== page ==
|Patriotic Pioneer of Progressive Rock - My Kyiv|
Charismatic rocker Valeriy Harchishyn has been a figure on the Ukrainian alternative music scene for ten years. His band Druga Rika is preparing to mark the anniversary with the release of a ‘best of’ album but as Valeriy is keen to stress, the boys by no means intend to rest on their laurels and are also busy recording a new album, set to be released sometime next year.
|life Platinum at Ukrainian Fashion Week - My Kyiv|
Kyiv’s Ukrainian Fashion Week is one of the highlights of the beau-monde calendar, gathering socialites and dedicated followers of fashion for many years.
|Rights We Didn’t Know We Had
Throughout EuroMaidan much has been made of Ukrainians making a stand for their rights. What exactly those rights are were never clearly defined. Ukraine ratified the Universal Declaration of Human Rights in 1952. The first article of the Declaration states all human beings are born free and equal in dignity and rights, they are endowed with reason and conscience, and should act towards one another in a spirit of brotherhood. The ousted and overthrown Ukrainian government showed to the world they don’t understand the meaning of these words.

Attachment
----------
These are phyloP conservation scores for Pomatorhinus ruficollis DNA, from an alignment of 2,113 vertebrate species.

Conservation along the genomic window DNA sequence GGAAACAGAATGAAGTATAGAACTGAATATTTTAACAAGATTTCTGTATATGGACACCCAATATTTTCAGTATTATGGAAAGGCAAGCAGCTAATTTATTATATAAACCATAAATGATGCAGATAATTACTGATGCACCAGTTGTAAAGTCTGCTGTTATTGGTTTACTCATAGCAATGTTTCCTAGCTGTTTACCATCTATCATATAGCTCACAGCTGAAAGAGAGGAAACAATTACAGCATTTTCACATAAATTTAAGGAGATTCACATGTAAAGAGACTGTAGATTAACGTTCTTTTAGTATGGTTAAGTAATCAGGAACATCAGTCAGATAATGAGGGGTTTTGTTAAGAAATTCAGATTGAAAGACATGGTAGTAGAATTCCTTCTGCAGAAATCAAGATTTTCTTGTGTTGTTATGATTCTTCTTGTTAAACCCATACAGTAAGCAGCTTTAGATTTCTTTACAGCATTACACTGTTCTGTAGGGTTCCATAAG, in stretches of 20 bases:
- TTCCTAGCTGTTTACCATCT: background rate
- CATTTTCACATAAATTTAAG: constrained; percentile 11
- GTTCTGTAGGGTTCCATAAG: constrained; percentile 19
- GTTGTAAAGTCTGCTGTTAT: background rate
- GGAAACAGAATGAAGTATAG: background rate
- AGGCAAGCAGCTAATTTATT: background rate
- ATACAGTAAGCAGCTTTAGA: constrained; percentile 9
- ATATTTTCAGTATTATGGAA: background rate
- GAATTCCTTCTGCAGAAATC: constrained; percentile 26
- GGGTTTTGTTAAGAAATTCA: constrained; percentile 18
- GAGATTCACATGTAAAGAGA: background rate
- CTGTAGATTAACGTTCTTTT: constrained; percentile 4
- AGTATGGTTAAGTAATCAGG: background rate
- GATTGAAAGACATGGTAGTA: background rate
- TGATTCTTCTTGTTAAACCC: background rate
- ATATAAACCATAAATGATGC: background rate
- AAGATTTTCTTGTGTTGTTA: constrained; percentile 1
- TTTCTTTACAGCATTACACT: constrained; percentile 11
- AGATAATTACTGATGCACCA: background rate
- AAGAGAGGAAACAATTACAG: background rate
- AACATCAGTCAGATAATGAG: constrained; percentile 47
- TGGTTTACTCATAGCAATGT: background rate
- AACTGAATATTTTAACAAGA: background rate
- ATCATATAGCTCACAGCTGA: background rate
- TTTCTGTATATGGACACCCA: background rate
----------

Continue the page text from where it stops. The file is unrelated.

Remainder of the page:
| Kyiv Culture|
Located on Hrushevskoho Street – the epicentre of EuroMaidan violence, home to battles, blazes and barricades – children’s favourite the Academic Puppet Theatre had to shut down in February. Nevertheless, it is getting ready to reopen this March with a renewed repertoire to bring some laughter back to a scene of tragedy. Operating (not manipulating) puppets is a subtle art that can make kids laugh and adults cry. What’s On meets Mykola Petrenko, art director of the Theatre, to learn more about those who pull the strings behind the show.